The injectors fitted on LE-Jetronic system (yellow-amber) are 0280 150 205 Bosch. They flow 170cc per minute each at 2.5 bar fuel pressure, the fitting is 'Style 5', but they have high impedance (13-16OHMs). A high impedance injector means that it reacts faster to the ECU signals. With these injectors the max power target is 148HP.

Keep in mind that a bigger injector will enrich the A/F ratio at all throttle positions, and that if much bigger, it will be hard to tune at low revs.

Some sources say that up to 50% bigger injectors can be used with these LE-Jets so that correct A/F ratio can be achieved by easy tuning. (wm's comment).

Fuel pressure:

You can increase the fuel pressure up to the point that the injector will never open ( caused by excessive pressure on the rear face of the injector valve), or achieve nearly no gain due to the fact that flow through an orifice is not directly proportional to the pressure, but is also dependent on the orifice size!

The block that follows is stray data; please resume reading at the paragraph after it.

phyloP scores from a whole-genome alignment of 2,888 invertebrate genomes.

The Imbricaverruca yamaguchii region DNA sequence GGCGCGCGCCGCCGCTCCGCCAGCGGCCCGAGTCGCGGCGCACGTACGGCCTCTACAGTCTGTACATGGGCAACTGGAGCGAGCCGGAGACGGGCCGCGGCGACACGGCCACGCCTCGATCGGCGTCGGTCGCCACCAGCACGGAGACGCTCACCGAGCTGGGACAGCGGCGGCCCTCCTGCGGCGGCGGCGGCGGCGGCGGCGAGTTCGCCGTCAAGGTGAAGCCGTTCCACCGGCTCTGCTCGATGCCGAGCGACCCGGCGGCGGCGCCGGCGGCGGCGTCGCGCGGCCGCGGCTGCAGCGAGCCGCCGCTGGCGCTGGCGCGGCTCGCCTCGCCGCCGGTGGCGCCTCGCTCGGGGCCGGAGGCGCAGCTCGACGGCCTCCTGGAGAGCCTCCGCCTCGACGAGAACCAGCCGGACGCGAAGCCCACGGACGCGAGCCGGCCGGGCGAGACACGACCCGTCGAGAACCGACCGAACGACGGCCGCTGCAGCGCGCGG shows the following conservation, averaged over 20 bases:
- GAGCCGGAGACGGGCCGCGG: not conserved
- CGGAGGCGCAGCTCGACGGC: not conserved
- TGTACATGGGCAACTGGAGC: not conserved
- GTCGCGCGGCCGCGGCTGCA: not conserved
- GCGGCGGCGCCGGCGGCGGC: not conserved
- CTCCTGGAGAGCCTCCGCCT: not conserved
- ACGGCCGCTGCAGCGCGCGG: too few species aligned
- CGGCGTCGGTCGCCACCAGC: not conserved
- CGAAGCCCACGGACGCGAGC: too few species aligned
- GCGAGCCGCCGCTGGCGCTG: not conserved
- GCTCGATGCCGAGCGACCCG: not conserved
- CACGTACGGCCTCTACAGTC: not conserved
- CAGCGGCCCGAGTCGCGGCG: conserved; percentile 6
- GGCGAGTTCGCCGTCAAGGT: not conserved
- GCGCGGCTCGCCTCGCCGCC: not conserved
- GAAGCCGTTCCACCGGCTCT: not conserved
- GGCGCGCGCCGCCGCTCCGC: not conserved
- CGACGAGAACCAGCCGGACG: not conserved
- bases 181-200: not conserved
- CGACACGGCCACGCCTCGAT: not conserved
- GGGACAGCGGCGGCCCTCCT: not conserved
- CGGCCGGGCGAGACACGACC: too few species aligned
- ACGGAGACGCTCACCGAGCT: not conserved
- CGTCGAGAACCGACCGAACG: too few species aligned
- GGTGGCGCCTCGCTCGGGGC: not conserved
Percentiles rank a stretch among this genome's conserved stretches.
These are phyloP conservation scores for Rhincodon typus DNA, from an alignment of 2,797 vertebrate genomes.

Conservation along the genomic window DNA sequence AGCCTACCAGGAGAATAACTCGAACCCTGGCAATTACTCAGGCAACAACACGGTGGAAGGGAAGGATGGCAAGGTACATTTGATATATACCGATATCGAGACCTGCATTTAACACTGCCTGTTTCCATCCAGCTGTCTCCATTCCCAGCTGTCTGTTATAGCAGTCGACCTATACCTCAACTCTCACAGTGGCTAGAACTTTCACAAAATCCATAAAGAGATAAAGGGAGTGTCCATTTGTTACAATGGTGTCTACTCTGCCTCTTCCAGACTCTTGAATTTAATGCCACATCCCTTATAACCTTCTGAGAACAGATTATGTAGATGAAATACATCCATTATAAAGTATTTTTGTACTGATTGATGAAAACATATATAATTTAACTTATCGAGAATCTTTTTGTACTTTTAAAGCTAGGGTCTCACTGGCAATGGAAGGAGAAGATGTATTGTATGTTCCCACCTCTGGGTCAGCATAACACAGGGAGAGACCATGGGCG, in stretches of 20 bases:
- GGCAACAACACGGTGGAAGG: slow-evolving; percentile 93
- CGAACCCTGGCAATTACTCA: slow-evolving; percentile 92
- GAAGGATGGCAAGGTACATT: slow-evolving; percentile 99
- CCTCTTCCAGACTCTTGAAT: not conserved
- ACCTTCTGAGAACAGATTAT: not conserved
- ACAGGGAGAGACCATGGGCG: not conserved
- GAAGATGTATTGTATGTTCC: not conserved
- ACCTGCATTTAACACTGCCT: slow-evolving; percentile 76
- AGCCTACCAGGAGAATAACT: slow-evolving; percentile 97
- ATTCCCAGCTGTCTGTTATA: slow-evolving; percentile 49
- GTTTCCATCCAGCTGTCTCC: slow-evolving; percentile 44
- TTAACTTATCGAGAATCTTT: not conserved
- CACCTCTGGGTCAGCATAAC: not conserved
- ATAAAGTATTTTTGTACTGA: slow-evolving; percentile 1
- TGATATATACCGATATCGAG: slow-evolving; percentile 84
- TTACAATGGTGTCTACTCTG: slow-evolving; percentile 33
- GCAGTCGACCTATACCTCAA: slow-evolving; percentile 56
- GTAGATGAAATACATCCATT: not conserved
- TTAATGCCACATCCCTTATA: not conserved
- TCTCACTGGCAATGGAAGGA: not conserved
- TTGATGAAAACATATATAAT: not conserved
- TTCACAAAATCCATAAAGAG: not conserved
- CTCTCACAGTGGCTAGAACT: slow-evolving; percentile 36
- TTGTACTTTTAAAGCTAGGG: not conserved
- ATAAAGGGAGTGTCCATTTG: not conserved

BTW, there is another formula to calculate the fuel flow after increasing the fuel pressure:

square root (( new fuel pressure / old fuel pressure )* flow at old fuel pressure)

i.e.like at school:
if yellow injectors flow 175cc per minute at standard Original 2.5 fuel pressure, how much they'll flow if the pressure will be increased at 3 bar?
Development:
3 : 2.5 = 1.2.
Square root of 1.2 is about 1.1
1.1 x 175cc = 192cc

So the yellow injector cans flow 192cc per minute with a pressure of 3 bar, good for up to about 160 HP. With 3.5 bar, the theoretical HP is 175. Above 3.5 bar the injector shows its limits.